The impact to IT, OT and cloud service providers, on the other hand, will be significant as they will be mandated to collect and preserve data, information, and report relevant cybersecurity events on “all information systems over which they have control.” This government visibility and subsequent regulation could increase the focus of providers and their non-government customers to shore up their cloud security.
Modernize Federal Government Cybersecurity
In this section, it is quite clear that the focus is on planning and implementing Zero Trust Architecture and the accelerated use of secure cloud services that include Software as a Service (SaaS), Infrastructure as a Service (IaaS), and Platform as a Service (PaaS) with special focus on centralized cyber data analytics to manage cybersecurity risks across the federal enterprise.
Prominently featured here is the modernization of the Federal Risk and Authorization Management Program (FedRAMP) and the mandate for federal agencies to adopt multifactor authentication and end-to-end encryption.
Much of cybersecurity modernization outlined in the order is not new. The federal government issued a "cloud first" policy in 2010 to reform federal information technology management. In 2011, the Office of Management and Budget (OMB) established the Federal Risk and Authorization Program. However, other sectors since then have outpaced the federal government in adopting secure cloud technology and services.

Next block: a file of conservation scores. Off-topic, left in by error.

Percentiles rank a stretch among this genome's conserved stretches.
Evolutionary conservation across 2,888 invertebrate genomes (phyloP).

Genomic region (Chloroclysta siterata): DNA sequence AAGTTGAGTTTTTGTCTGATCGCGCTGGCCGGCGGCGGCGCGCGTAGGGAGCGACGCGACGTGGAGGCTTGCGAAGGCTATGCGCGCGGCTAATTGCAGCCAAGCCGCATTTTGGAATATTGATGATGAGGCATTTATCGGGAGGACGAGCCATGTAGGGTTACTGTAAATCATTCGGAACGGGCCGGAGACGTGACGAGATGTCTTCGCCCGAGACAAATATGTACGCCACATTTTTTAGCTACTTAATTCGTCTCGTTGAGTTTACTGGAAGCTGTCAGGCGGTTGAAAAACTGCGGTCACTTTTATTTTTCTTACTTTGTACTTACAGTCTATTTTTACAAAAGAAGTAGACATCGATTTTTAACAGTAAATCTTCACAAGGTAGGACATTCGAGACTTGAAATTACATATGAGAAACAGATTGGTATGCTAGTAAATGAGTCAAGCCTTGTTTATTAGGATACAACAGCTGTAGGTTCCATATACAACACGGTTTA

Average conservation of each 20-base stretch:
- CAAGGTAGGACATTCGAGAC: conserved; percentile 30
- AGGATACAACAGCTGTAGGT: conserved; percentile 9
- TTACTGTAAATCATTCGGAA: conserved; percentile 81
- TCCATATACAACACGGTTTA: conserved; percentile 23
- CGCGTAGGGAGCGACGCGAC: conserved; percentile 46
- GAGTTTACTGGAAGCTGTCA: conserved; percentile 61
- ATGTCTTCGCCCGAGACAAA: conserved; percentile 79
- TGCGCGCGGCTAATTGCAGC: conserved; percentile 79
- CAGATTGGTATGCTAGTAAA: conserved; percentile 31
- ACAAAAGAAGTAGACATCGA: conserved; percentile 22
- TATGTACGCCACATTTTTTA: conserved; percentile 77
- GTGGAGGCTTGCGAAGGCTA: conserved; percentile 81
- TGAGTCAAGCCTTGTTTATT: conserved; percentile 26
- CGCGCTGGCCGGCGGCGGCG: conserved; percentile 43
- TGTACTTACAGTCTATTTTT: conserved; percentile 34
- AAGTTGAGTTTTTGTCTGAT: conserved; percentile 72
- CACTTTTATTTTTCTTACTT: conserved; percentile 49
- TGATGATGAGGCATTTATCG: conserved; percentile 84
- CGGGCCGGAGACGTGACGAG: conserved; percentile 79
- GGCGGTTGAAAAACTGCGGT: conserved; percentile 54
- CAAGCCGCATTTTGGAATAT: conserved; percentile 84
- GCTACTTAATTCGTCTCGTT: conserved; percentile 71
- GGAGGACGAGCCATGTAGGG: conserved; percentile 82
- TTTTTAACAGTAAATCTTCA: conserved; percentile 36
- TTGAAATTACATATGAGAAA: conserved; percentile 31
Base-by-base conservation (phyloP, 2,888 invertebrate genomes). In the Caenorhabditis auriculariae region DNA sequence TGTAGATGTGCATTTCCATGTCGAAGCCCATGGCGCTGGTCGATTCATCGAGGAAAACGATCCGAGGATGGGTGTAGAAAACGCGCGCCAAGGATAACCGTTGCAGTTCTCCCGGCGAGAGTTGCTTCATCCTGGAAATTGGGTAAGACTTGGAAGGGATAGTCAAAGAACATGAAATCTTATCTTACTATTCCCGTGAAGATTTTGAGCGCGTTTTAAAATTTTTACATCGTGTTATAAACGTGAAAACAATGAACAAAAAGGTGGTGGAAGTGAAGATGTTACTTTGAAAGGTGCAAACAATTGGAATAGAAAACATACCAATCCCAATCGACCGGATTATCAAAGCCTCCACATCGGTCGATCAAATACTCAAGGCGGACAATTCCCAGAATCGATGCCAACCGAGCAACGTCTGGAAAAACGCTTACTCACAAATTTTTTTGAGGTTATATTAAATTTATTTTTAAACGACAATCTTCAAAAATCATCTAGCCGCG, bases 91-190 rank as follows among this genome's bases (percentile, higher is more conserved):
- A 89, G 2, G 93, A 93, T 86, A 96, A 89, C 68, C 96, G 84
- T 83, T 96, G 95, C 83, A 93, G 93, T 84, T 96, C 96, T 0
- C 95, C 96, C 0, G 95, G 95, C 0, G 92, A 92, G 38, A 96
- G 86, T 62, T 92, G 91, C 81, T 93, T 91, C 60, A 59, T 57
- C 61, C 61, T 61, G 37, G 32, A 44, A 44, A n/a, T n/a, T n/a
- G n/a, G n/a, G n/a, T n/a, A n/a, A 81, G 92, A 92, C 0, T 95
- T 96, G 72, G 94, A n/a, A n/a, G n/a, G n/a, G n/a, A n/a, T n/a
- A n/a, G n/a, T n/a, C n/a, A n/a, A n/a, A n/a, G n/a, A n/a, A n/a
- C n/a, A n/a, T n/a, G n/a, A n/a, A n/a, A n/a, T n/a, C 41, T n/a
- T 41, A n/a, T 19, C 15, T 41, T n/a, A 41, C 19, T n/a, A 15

As my good friend and colleague Greg Young espouses, Zero Trust is not new either it’s the evolution of many guiding security concepts and controls going back 30 years from Deny-All firewalling to least-privilege. While this effort is not bold or new the impact of adopting cloud security automation and analytics under a Zero Trust framework is high and immediate.
Improving Detection of Cybersecurity Vulnerabilities and Incidents on Federal Government Networks
The EO explicitly outlines a two-pronged approach here.
- Agencies must sign or update their Memoranda of Agreement (MOA) with CISA’s Continuous Diagnostics and Mitigation Program to improve their visibility of cybersecurity vulnerabilities.
- The launch of a government-wide Endpoint Detection and Response (EDR) program coupled with an improved information sharing program.